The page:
Monday, 21 December 2015

Lygia Clark at MoMA review – playing cat's cradle at the edge of art

Knowing that I am in the process of writing my dissertation, (its working title is An exploration of play in contemporary art), I was sent a link to Adrian Searle's review of the Lygia Clark retrospective at MoMA in The Guardian

It mentions some of the things that are included in my dissertation such as the relationship between audience interaction/participation and play

Lygia Clark at MoMA review – playing cat's cradle at the edge of art

"The Brazilian artist, who died in 1988, was a complex figure, and her life and art followed a convoluted trajectory. It took her from being a painter and leading figure in the Brazilian neo-concretist movement, an offshoot of European constructivism, to becoming a maker of abstract sculptures that were as much propositions as fixed objects. These wonderful plays between the organic and the geometric, between form and formlessness eventually led her away from art altogether, and towards what she came to regard as a kind of therapy, in which objects took the place of speech and gesture.

At various points in the exhibition you can play with replicas of her Bichos (Creatures) which mimic how her larger sculptures were made. As you play with them these small hinged forms flip-flop and fold this way and that. They have a nice weight, and handling them feels a bit like doing card tricks. However, as you turn the articulated metal planes the results always have a jazzy, spiky sort of life. Unlike a card-sharp's sleight of hand, there are no wrong moves here. Putting her art in the hands of her audience, Clark allows us to play out their variations in unpredictable ways.

Other sculptures are more like architectural models for imaginary dwellings. Even when she worked with nothing more than matchboxes – open, closed, piled up, painted – she worked through their repertoire of possibilities. 

Gallery attendants are showing visitors the correct way to handle more of Clark's later objects: mirrored spectacles to be worn by two people; clear plastic envelopes containing water and shells, or air and ping-pong balls. Play doesn't always need to have a purpose. Yet there is something here that has a lot to do with sculpture, with touch, balance and physical coordination. A whole world seems to be here, caught between the density of the stone and the weightlessness of the bag.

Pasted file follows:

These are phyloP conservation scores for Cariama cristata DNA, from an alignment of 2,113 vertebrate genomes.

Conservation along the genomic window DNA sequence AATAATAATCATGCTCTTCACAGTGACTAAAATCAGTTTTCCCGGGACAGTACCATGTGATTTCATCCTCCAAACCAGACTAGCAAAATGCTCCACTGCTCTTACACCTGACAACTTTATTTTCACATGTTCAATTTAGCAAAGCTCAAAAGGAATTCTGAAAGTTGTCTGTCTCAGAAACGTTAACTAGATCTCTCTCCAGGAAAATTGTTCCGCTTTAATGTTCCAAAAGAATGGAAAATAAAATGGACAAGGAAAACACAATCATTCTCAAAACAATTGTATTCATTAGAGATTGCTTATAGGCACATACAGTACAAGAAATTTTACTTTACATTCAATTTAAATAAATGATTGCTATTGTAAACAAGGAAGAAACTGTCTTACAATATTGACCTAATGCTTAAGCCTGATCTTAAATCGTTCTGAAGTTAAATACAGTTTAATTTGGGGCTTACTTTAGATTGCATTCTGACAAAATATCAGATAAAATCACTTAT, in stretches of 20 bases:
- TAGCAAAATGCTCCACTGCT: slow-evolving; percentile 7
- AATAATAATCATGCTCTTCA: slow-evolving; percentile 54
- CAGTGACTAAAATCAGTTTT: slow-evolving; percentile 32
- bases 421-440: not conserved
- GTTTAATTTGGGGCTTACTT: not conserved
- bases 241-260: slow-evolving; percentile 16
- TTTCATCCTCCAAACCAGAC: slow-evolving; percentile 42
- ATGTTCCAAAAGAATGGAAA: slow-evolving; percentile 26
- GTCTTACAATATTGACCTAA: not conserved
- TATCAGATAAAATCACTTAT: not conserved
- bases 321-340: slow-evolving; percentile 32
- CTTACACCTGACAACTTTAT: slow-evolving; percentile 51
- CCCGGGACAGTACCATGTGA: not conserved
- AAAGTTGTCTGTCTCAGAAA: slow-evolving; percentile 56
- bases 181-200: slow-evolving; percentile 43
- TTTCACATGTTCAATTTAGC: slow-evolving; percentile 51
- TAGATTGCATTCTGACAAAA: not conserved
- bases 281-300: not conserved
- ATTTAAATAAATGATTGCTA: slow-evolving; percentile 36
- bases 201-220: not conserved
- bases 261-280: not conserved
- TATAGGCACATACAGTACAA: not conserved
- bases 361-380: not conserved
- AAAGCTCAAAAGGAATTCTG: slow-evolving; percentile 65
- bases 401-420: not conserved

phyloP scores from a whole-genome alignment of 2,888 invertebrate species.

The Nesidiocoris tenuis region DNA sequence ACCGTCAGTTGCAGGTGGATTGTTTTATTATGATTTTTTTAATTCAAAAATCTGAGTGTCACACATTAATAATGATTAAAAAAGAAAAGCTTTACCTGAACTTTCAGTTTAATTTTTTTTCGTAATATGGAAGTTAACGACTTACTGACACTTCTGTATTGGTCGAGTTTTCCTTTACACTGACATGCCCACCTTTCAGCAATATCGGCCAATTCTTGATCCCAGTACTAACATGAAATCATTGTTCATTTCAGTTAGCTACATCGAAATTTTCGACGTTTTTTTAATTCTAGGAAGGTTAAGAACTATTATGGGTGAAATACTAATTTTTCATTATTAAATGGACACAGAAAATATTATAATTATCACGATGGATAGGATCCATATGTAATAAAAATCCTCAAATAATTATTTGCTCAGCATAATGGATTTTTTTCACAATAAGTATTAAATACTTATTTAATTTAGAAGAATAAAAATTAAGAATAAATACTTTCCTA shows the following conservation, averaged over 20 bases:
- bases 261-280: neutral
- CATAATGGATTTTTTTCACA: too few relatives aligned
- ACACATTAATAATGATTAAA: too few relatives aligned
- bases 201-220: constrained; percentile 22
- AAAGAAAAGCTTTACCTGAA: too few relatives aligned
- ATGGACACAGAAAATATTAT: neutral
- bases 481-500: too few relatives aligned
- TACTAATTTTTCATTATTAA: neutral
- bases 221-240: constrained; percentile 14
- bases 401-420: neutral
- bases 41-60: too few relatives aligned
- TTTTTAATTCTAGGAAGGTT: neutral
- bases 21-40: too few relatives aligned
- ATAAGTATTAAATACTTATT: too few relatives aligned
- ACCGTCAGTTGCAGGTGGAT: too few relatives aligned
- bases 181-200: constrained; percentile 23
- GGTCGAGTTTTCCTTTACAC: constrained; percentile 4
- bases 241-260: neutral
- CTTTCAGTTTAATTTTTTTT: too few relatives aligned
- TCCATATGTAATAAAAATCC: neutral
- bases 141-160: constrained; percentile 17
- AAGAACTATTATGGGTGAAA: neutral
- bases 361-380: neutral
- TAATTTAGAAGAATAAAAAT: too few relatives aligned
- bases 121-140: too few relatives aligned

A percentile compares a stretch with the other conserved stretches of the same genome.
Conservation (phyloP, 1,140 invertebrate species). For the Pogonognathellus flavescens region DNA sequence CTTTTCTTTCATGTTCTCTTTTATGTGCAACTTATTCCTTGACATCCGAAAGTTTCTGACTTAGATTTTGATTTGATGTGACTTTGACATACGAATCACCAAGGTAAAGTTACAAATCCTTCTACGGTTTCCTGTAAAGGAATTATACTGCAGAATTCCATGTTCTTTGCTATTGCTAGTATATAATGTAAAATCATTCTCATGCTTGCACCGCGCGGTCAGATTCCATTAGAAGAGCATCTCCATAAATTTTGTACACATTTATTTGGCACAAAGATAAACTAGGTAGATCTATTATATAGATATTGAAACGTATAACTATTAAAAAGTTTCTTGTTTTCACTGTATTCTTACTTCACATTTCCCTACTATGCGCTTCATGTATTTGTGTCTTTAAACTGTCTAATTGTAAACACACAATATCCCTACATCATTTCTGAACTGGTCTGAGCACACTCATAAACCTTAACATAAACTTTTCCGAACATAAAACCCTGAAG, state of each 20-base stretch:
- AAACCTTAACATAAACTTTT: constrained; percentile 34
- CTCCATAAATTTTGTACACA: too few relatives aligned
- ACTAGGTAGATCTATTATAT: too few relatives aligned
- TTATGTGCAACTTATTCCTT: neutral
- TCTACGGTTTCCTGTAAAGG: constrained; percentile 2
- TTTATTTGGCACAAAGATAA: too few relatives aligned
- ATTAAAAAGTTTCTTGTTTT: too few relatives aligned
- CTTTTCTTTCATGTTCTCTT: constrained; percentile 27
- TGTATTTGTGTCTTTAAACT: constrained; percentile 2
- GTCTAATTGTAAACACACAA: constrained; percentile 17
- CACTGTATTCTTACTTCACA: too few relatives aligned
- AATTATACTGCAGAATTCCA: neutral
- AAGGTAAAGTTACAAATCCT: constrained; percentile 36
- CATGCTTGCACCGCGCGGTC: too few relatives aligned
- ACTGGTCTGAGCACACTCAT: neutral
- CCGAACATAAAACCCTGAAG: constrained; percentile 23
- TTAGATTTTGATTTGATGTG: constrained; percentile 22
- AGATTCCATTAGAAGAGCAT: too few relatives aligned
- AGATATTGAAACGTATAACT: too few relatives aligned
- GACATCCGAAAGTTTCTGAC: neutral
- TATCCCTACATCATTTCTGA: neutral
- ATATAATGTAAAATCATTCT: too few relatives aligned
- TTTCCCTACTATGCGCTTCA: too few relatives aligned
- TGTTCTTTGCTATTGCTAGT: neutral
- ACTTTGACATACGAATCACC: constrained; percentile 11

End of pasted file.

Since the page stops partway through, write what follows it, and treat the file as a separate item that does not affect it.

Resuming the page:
Why not make cat's cradles and webs of knotted rubber bands, to get yourself into a tangle? Elsewhere children are gluing paper into Möbius strips, which they twist around their wrists, and manipulating flexible discs of industrial rubber that have been cut to resemble spirals of thick, black orange peel. This is sculpture you can drape over your shoulder, or which can flop over a plinth or hang on the wall like the sloughed skin of some bizarre cold-blooded creature. What curious and compelling forms they are.

Whether this sort of thing actually takes us from passive spectators to active participants is moot. But we do get a feeling that the artist is following the consequences of her work to its limit, and beyond. The limit, for Clark, and for this exhibition, is the abandonment of art altogether, in favour of collective activity and ritualised interactions. We are no longer in a world of spectators and artworks, but in a place where the object – a plastic bag or length of hose – becomes a therapeutic tool, with a function and a use, however obscure it may be."

Courtesy of Guardian News & Media Ltd

To read the full review, visit:

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